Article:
Overview: Intel® Graphics Technology

This topic only applies to Intel® 64 and IA-32 architectures targeting Intel® Graphics Technology.

In many models of Intel processors that include Intel® Graphics Technology, you can offload a reasonable amount of parallelizable work. When compiling, the Intel® C++ Compiler facilitates offloading existing scalar or parallel C/C++ code written for the CPU to the processor graphics. In many cases, you can enable this offloading by adding a minimal amount of code.

Architecture and OS support for offloading to processor graphics is shown in the following table:

Build Architecture and OS

Executing Architecture and OS, for processors with Intel® Graphics Technology

Intel® 64, Linux*

Intel® 64, Linux

Intel® 64, Windows*

Intel® 64, Windows

IA-32, Windows

IA-32, Windows

IA-32, Windows


In addition to a supported processor, running an application that offloads computing to the processor graphics requires the Intel® HD Graphics Driver to be installed to provide the necessary runtime support.

The compiler supports separate compilation and linking of target code that runs on Intel® Graphics Technology. The open source binutils package provides the linker support for linking the target kernel. See the Release Notes for more information.

The compiler generates sections of code to run natively on the CPU, that is, the host, and to offload to the processor graphics, that is, the target. The offload runtime refers to the runtime libraries used to organize offload operations to the target.

The compiler and the offload runtime enable the following:

  • the offload process and data exchange between the host and the target

  • dynamic detection of target availability, and back-up execution on the host if the target is not available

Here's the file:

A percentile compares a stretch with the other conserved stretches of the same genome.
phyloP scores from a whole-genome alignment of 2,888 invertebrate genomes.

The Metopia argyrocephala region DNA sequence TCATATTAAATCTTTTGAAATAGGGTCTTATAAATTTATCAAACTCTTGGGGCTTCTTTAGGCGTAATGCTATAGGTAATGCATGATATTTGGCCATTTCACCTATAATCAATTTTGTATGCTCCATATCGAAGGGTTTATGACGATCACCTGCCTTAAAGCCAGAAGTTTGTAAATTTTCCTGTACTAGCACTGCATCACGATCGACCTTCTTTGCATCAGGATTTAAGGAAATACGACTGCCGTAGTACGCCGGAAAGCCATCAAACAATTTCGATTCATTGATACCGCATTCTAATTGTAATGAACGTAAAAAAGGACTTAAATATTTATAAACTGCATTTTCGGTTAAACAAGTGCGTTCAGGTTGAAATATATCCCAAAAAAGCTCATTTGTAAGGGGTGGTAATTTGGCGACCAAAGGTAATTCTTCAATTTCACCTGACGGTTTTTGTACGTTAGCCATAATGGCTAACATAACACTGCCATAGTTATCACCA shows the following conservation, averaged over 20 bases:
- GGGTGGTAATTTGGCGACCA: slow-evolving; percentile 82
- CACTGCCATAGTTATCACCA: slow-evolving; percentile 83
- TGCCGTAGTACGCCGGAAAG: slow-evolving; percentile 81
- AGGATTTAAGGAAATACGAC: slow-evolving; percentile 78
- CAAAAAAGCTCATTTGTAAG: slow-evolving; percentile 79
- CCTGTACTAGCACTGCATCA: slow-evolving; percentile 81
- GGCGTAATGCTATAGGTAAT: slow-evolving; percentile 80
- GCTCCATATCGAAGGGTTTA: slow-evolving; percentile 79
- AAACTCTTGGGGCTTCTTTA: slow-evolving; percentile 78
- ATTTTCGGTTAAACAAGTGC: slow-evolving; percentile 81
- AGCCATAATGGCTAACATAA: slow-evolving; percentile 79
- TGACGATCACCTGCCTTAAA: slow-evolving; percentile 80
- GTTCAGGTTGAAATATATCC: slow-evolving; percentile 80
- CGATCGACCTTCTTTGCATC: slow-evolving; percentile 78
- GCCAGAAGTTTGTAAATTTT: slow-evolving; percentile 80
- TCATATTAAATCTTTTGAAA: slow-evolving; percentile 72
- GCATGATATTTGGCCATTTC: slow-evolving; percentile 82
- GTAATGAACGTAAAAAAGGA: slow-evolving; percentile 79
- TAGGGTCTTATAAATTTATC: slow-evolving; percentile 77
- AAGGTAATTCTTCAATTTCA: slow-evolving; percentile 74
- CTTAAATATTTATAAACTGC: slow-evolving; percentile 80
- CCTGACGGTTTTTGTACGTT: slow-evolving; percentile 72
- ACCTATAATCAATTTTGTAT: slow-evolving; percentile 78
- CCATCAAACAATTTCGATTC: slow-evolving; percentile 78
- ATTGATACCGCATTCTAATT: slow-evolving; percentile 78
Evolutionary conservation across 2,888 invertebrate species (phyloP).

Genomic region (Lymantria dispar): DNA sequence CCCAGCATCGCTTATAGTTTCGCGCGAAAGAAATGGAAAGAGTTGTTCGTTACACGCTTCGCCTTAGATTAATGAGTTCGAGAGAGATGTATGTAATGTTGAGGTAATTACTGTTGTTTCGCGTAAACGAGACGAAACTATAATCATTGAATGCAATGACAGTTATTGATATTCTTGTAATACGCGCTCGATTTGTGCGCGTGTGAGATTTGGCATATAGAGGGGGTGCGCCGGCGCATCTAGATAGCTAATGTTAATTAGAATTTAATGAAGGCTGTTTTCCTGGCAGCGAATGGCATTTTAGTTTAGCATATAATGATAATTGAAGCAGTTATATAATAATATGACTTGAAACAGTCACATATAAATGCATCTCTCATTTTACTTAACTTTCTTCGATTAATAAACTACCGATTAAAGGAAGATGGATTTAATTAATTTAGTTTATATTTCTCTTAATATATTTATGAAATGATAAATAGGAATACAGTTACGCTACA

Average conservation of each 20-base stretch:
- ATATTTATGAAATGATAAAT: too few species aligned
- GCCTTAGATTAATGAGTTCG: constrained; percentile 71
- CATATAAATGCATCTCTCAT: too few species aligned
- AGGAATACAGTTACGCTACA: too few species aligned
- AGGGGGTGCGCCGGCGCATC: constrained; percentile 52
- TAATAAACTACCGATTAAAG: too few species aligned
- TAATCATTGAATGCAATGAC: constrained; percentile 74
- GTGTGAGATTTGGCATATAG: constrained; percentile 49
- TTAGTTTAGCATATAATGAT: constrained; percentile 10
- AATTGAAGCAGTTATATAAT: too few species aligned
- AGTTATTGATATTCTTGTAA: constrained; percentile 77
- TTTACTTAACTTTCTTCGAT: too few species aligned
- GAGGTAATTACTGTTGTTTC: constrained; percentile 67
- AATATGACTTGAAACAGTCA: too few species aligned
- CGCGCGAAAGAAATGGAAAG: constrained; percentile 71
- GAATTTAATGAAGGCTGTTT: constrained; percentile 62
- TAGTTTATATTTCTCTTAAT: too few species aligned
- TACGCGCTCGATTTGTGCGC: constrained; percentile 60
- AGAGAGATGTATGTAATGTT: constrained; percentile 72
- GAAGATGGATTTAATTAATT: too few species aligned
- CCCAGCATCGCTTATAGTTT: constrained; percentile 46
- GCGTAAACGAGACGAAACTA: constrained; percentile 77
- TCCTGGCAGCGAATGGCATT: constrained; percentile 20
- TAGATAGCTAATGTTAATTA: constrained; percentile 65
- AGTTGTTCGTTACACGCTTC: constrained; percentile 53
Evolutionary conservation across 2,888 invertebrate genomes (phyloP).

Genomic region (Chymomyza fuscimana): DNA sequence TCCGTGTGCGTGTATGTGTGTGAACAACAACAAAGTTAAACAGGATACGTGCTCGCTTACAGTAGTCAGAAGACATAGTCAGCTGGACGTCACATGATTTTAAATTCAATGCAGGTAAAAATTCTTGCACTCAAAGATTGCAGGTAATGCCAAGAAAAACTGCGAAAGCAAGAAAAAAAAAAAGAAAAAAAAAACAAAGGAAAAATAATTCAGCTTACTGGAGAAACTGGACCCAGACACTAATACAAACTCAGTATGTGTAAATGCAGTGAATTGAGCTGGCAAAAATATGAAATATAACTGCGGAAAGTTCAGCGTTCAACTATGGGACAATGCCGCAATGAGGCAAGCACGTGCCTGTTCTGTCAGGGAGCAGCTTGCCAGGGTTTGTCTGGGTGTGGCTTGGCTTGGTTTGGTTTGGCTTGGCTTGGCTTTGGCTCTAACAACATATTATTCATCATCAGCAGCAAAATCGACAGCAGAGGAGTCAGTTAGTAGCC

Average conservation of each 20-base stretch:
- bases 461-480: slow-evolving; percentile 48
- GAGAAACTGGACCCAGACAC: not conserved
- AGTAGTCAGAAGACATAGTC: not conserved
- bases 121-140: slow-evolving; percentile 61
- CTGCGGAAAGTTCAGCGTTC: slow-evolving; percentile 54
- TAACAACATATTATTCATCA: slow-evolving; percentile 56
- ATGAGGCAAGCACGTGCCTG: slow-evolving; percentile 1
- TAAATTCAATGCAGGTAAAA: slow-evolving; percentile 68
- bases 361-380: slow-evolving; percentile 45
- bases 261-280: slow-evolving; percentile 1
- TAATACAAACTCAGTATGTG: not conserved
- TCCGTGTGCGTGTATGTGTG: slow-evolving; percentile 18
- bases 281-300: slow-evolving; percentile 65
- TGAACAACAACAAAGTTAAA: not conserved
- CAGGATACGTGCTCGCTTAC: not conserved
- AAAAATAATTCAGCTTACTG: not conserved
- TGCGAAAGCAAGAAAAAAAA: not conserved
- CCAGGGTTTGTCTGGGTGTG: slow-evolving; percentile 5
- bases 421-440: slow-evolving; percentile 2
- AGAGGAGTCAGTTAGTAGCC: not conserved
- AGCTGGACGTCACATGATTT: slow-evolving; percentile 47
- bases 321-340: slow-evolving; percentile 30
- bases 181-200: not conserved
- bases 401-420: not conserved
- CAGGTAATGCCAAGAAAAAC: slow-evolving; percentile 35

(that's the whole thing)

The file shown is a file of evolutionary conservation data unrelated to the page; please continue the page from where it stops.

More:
Additionally, the compiler and the offload runtime facilitate the following:

  • debugging, on the host, of the heterogeneous source code, which is intended to be offloaded

  • migrating the same source code for efficient execution on Intel processors or coprocessors based on the Intel® Many Integrated Core Architecture.

Programming for Intel® Graphics Technology

When you compile a source file that contains offload extensions for Intel® Graphics Technology, the resulting object file contains the target object embedded within it. This object file is called a fat object. The name of the target object section is .gfxobj. When you link fat objects, the target executable is:

  • a section embedded in the host executable, named .gfx bin (Windows*)

  • part of the read-only data section, and is the object named __gfx_offload_target_image (Linux*)

You can extract the target object or executable from a fat object or fat executable with the offload_extract tool.

The compiler provides the following language extensions to facilitate programming for Intel® Graphics Technology:



offload pragma

offload_attribute pragma

Pragmas to control the data transfer between the CPU and the processor graphics.

__GFX__ macro


Predefined macros you can use when programming for Intel® Graphics Technology.

target(gfx) attribute

target(gfx_kernel) attribute

Attributes to place variables and functions on the target.


Intrinsics specifically supporting heterogeneous programming for Intel® Graphics Technology, as well as support for many existing CPU intrinsics.

API for asynchronous offloading

Functions to facilitate the organization of queued offloading of user-defined kernel functions and data sharing between the CPU and processor graphics.

Additionally, to offload a parallel loop to Intel® Graphics Technology, use Intel® Cilk™ Plus _Cilk_for loops or array notation.

Building for Intel® Graphics Technology

The compiler provides the following compiler options and environment variables that you can use when building a binary for Intel® Graphics Technology:

Compiler Option



Specifies the mode for offloading. The negative form of this option ignores language constructs for offloading.


Flags every global routine and global data object in the source file with the offload attribute target(gfx).


Specifies options to be used for the specified target and tool.

The following environment variables are only a few of the available environment variables for Intel® Graphics Technology:

Environment Variable



Controls whether heterogeneous code is executed on the host when the target is not available.


Controls the maximum number of target threads to parallelize loop nests.


Controls execution time of offload tasks.


Controls printing of timing information at the end of execution.

For more complete information about compiler optimizations, see our Optimization Notice.